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Dozens show up to oppose sex education curriculum for Hillsborough schools

They were among more than 3,000 who petitioned the district to change the lessons for kids in grades 7 to 9.
Audience members listen during a forum Thursday on Hillsborough County's sex education curriculum. The forum in Tampa was led by Claudia Isom, an independent hearing officer.
Audience members listen during a forum Thursday on Hillsborough County's sex education curriculum. The forum in Tampa was led by Claudia Isom, an independent hearing officer. [ JEFFEREE WOO | Times ]
Published Nov. 17|Updated Nov. 18

TAMPA — Incensed by the Hillsborough County School Board’s choice of sex education curriculum in September, more than 3,000 parents and other residents petitioned the district in hopes of forcing a change.

On Thursday, dozens of the objectors urged an independent hearing officer to recommend that the board drop its choice and start over. They told retired judge Claudia Isom that the curriculum did not encourage abstinence-based lessons, as state law requires if sex education is taught, and that many of the materials are inappropriate for students in seventh through ninth grades.

Several specifically objected to links to websites such as amaze.org, which they said provided questionable information about gender identity and sexual orientation.

“Our seventh graders are 12-year-olds. Our 12-year-olds should be innocent children. They should not be exposed to this material,” said Kathleen Brown of Valrico, who noted she does not have children in the age groups.

Related: Hillsborough School Board OKs sex education lessons after objections

Opponents argued that the material should be about health education, not sex, yet the lessons do not adhere to science because they state that gender is on a spectrum.

“That is completely false,” said speaker Cody Powell. “Gender is not on a spectrum like autism. There are two genders, male and female.”

Many doctors disagree. In a 2018 statement, the American Academy of Pediatrics expressed strong support for transgender and gender-diverse youth, noting the latter term “is used to acknowledge and include the vast diversity of gender identities that exists.”

Others at Thursday’s hearing challenged the use of detailed drawings of genitals, paired with lessons to have mixed groups discuss them.

“This is the beginning, and the content becomes more damaging as the lessons progress,” said Jessica Graham, leader of the Moms for Liberty Hillsborough County chapter.

Those concerns about the content, paired with misgivings about the process in adopting the curriculum, led to the overall consensus among speakers that Isom should tell the board in forceful and clear terms that it should go in a new direction.

“As a voice of we the people I am requesting the offensive material approved by the school board be removed from the classroom,” pastor Travis Smith said.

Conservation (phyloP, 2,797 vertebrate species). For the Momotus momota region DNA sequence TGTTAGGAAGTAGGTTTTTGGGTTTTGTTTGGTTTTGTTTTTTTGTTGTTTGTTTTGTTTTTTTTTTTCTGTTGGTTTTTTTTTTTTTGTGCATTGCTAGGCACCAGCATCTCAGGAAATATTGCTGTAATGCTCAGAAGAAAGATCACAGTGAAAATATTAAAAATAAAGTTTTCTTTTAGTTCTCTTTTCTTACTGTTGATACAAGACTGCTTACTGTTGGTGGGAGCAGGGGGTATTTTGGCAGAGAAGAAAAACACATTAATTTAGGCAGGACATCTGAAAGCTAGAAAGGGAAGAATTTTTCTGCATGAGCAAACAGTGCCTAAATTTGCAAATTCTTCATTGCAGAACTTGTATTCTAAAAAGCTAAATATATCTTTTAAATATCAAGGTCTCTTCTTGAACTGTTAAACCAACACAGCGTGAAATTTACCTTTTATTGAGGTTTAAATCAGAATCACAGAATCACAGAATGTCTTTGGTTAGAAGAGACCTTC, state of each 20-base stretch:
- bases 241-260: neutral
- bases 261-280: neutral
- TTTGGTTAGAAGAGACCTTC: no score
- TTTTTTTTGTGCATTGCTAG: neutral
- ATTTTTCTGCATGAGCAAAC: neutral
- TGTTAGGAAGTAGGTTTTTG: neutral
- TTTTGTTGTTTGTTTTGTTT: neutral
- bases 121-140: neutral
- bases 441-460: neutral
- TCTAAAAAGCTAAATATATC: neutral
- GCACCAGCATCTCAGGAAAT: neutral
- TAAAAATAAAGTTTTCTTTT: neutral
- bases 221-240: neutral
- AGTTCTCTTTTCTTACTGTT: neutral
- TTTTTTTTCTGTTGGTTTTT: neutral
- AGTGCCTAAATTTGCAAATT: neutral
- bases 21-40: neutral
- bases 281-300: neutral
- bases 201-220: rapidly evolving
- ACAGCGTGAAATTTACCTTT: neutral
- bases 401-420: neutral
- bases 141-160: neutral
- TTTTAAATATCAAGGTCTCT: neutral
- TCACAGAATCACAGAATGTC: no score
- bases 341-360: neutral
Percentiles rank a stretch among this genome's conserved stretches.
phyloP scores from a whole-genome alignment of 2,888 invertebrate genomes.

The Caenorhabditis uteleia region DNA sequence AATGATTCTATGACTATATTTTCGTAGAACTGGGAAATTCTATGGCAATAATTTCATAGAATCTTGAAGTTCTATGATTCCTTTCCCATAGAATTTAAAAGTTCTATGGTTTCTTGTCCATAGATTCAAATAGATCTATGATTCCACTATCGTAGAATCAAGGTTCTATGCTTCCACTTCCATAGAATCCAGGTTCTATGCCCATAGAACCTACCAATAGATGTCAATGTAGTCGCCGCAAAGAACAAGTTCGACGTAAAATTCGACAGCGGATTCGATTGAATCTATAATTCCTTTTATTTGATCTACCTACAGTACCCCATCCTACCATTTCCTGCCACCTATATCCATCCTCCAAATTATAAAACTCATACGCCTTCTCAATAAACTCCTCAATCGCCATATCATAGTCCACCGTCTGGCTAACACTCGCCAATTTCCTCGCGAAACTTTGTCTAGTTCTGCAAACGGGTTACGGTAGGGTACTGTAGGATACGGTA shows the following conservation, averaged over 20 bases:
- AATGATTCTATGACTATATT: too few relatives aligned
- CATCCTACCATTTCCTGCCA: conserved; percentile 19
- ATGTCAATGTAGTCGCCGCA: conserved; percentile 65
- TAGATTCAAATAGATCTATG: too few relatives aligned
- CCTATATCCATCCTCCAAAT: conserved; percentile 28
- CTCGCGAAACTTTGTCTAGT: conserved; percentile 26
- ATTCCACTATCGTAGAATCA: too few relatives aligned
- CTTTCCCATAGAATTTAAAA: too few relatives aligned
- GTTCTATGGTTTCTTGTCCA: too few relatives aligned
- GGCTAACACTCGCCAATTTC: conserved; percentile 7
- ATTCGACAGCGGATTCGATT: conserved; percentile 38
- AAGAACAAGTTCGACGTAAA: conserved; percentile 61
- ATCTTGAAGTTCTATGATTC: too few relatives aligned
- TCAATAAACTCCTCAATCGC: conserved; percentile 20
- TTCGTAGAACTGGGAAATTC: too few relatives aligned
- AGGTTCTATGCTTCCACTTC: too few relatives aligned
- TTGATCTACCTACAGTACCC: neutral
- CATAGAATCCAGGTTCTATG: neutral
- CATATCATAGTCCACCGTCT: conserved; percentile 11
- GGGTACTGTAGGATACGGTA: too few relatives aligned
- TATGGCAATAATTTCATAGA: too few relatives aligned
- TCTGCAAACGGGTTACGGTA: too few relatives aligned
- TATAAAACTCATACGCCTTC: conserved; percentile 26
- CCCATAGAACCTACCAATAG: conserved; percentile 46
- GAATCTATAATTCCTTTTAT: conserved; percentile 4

After 24 petitioners made their arguments, school district lawyer Jeff Gibson presented the district’s perspective.

He first addressed the procedural questions, contending that the district provided the required amount of time for the public to review and speak to the materials being considered. He further suggested that such matters should not be subject to Isom’s review as they were not made in the formal petitions or elsewhere.

He then laid out the Florida laws relating to the requirements that schools teach health education, arguing that the district followed all the mandates. With the help of health education supervisor Ashlee Cappucci, he also spoke to the petitioners’ complaints about the content.

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Cappucci said the curriculum does not speak to genders other than male and female, though it does refer to biological sex when discussing anatomical parts. She said the district uses amaze.org videos, but not the inflammatory ones that the speakers referenced.

And she asserted that abstinence is a key component of the lessons.

“It’s covered 13 different times in the curriculum,” Cappucci said, calling it the only 100% effective way to prevent pregnancy and sexually transmitted diseases.

The board adopted the same materials a year ago, without objection, Gibson said. If anything, he added under questioning, this year’s version includes fewer items about gender identity and sexual orientation.

After the district finished, leaders of the opposition group got one more chance to speak.

Longtime conservative activist Terry Kemple, who spearheaded the effort, urged Isom to rely on common sense as well as the law in making her recommendation. He said the only reason people didn’t complain last year was that they did not know the curriculum was being presented.

The board has set a tentative date of Dec. 20 to review Isom’s written recommendation, if it is ready by then.

Several groups joined forces to organize the challenge. They were Ban Explicit Books in Schools, Community Issues Council, County Citizens Defending Freedom, Embracelife 911, Florida Citizens Alliance, Moms for Liberty Hillsborough chapter, Protect Our Children Project and Hillsborough County Whistleblower Jason Ferger.

Other area school districts have not faced similar challenges.

In Pinellas County, the school board adopted its abstinence-plus curriculum on Tuesday without any speakers rising in opposition, including the representative for the conservative group Moms for Liberty sitting in the audience. The Pasco County School Board approved its curriculum in the spring without incident, and received no complaints afterward.

Florida law requires school boards to publicly consider their sex education curriculum annually, to include an opt-out provision for families and to allow 30 days after adoption for parents and other county residents to file formal opposition to the materials.

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